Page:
real life

When Hannah Gadsby showed herself to the world, her mum's eyes were opened for the first time.

Hannah Gadsby was telling stories she had already told dozens of times when she performed her acclaimed show Nanette at the Sydney Opera House and had it filmed for a Netflix special.

But, sitting in the audience, her mum was hearing her unfiltered, heartwrenching words for the first time.

In an interview with The Project’s Pete Helliar on Tuesday, Hannah revealed that her mum had seen two versions of the show. First, a “modified version” – and the only version her daughter ever intended her to see – in Hobart with her dad.

The comedian did not clarify how she modified Nanette in that performance, but she may be referring to her revelation late in the show that she had been the victim of both sexual and physical abuse as a child and young woman.


The 40-year-old said that she had intended to shield her parents from what would likely be a very uncomfortable experience.

“They don’t need to experience in a roomful of strangers that level of, you know vulnerability, there is a certain amount of guilt, shame emotions they have to move through that they don’t have to move through,” she told the fellow comedian.

“I didn’t want to put them through that. I modified the version of events there and I was happy with that.”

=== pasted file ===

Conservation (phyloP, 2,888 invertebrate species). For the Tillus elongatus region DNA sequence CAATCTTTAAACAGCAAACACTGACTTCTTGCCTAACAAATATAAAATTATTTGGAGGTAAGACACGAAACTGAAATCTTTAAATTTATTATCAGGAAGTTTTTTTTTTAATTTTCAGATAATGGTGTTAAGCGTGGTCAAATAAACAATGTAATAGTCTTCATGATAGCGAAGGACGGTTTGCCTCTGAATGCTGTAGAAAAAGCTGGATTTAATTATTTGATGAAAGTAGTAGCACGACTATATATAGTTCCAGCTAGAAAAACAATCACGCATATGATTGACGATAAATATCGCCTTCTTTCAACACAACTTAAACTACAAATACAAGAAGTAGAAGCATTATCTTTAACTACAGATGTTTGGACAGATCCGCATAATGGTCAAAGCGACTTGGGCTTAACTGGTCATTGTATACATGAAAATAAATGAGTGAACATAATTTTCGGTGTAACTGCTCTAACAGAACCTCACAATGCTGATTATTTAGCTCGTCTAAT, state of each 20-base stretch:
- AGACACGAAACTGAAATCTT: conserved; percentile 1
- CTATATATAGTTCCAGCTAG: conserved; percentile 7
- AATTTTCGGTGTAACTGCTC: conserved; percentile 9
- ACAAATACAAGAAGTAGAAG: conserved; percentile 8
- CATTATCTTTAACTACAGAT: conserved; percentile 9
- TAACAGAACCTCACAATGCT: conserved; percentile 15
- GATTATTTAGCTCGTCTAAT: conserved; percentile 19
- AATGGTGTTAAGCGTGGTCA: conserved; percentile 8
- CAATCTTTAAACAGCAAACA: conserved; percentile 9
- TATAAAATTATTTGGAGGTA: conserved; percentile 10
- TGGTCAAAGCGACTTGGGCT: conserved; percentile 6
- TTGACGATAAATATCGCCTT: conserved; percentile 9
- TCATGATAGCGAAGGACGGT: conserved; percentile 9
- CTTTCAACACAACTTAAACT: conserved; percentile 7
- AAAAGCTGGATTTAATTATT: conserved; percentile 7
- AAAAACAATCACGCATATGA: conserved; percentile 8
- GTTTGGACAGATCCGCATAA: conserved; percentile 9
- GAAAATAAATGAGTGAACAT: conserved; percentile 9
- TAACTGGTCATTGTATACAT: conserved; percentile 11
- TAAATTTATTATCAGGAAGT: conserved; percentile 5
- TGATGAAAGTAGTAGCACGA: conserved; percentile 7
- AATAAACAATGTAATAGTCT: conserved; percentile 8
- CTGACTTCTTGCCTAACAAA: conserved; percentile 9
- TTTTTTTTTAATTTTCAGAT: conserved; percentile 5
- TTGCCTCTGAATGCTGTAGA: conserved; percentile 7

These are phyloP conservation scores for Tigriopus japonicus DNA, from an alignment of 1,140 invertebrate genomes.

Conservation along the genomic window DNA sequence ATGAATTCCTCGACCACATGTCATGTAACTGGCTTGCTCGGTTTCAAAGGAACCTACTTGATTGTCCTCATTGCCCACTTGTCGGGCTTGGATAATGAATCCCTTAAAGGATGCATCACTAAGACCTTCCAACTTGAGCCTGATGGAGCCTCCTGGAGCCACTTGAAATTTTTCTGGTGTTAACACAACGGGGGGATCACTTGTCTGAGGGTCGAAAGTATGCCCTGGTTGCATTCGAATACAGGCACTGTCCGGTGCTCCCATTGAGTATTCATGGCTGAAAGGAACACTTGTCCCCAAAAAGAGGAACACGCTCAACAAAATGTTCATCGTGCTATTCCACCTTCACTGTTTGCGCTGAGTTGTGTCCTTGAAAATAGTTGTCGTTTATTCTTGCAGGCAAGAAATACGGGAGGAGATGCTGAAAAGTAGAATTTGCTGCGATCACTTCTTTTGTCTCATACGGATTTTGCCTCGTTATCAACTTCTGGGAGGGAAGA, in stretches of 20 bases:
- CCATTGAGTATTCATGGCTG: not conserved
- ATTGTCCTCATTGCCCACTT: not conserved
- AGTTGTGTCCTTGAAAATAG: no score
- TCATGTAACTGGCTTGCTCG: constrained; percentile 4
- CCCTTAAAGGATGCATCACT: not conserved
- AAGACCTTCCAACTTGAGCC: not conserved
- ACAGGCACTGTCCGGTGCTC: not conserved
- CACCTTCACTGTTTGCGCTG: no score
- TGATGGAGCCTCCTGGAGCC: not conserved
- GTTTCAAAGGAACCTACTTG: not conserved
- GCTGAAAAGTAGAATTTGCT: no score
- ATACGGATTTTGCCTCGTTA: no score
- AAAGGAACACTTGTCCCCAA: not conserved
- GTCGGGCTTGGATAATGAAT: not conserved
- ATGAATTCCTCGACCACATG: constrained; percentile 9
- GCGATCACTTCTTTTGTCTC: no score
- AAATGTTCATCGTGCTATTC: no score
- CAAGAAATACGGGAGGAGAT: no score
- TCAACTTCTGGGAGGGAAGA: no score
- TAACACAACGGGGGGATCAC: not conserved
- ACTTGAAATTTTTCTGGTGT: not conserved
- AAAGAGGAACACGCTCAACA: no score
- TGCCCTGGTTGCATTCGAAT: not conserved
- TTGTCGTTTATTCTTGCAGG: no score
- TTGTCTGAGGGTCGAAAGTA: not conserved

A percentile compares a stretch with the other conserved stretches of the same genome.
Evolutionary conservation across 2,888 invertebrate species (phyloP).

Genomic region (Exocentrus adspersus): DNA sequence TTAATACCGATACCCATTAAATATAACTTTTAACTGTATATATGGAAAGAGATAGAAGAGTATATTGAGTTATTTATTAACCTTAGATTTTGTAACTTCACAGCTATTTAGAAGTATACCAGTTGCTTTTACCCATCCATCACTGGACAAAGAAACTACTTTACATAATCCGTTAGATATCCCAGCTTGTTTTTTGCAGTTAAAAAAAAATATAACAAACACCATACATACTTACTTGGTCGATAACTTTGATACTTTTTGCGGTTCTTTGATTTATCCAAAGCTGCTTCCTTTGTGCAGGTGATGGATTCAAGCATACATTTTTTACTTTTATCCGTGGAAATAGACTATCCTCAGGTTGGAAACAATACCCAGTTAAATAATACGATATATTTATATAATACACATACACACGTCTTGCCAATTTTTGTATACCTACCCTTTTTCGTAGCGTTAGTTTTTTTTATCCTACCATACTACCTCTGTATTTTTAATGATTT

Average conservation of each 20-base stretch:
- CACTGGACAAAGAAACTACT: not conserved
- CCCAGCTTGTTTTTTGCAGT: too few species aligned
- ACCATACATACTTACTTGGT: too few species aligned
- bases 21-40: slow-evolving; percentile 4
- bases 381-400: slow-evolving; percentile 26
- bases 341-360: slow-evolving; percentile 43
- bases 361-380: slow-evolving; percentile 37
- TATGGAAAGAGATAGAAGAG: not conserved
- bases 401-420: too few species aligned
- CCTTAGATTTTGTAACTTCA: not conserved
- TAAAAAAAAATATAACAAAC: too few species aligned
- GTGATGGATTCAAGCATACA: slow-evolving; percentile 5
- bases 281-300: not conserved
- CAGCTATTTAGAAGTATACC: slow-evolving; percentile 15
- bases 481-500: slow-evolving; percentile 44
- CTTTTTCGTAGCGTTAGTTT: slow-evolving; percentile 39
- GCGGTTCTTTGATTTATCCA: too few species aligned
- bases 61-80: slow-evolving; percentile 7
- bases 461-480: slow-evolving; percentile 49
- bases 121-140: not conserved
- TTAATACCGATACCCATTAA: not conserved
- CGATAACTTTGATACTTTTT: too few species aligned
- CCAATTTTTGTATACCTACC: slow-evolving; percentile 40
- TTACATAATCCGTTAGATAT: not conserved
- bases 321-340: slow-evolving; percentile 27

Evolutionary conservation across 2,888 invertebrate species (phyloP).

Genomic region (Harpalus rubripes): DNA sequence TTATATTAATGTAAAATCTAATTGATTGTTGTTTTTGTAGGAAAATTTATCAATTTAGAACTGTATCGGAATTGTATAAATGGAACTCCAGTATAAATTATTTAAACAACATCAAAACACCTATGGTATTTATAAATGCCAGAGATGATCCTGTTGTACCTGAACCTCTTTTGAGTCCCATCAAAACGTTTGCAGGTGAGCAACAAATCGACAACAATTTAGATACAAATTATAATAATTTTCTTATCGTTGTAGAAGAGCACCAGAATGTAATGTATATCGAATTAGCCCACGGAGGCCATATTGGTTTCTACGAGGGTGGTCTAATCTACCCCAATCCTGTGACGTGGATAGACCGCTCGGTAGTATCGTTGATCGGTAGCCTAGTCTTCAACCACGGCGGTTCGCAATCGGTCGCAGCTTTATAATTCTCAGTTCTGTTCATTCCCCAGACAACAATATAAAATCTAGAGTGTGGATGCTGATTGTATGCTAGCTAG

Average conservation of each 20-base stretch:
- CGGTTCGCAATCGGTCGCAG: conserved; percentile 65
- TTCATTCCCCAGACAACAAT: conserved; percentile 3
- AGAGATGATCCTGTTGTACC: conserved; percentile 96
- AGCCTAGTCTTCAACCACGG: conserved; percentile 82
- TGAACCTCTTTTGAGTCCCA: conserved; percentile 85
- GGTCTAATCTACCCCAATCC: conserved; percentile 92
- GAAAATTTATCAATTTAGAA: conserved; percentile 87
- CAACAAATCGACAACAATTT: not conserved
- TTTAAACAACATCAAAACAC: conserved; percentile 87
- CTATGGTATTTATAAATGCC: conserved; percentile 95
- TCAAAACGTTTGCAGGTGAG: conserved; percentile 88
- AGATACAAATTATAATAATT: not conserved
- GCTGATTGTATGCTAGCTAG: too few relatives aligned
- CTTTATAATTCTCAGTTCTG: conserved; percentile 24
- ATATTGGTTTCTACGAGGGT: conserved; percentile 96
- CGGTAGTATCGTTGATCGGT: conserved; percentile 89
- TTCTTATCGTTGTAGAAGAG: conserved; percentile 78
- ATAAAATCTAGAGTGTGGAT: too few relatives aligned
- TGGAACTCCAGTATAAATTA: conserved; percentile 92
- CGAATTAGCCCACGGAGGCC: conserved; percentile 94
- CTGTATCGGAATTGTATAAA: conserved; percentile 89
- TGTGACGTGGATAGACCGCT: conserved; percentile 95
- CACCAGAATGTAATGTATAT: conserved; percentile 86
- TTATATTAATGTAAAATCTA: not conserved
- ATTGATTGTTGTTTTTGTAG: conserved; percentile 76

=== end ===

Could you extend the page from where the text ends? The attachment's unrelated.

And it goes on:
However, when her mum insisted on seeing her perform at the Sydney Opera house – the same night it was being filmed for Netflix – Hannah accepted she was going to have to perform her show, unedited.

“What it meant for me, is that both my stakes for my career and also personal stakes were sky high,” she recalled.

Making it worse was that she could see her mother in the audience.

Video by Netflix

“And that made it hard to perform because you have this and sometimes you have a place in the audience you keep returning to and that happened to be that vague point in the centre of that, I could see mum’s hair and I thought – screw, you, mum!”


But that didn’t mean every other performance of her show was easy. The actor said she was “going through grief” as she relived her childhood – and adult – trauma each night.

“It wasn’t a performance, it was lived, you know, I could fill it in my body. I felt hurt, I felt pain, I felt the grief of, you know, wasted a life a little bit. Like – this didn’t have to be as hard as it was.”

“And I felt grief for little Hannah, you know, I was like ‘oh, God, why wasn’t anyone looking after me?'”

The night Hannah couldn’t perform Nanette

Hannah Gadsby “breaks the contract” with her audience, by making them not only laugh, but really think, in her show Nanette. But when she went to perform the show in Cairns, something made her decide to swap out her rousing calls to action for more transactional jokes.

Hannah explained to Pete Helliar on The Project that the “solid jokes” at the beginning of her Netflix special are not what audiences around the country saw when she toured Nanette. Instead, she launches straight into serious subjects, which she feared left some attendees “furious”.

“There was one show, I did, though, that I didn’t do it, it was billed to be Nanette and I didn’t do it and that was in Cairns,” she said.

“And I went up and, you know, just sort of started doing the show and I just heard a bit too much… it was a rumble.

“I thought this could turn, I got scared and didn’t do it.

“I just did the greatest hits and told a story about getting stuck on a water slide. Cairns will like that.”

You can watch Hannah Gadsby’s Nanette special on Netflix.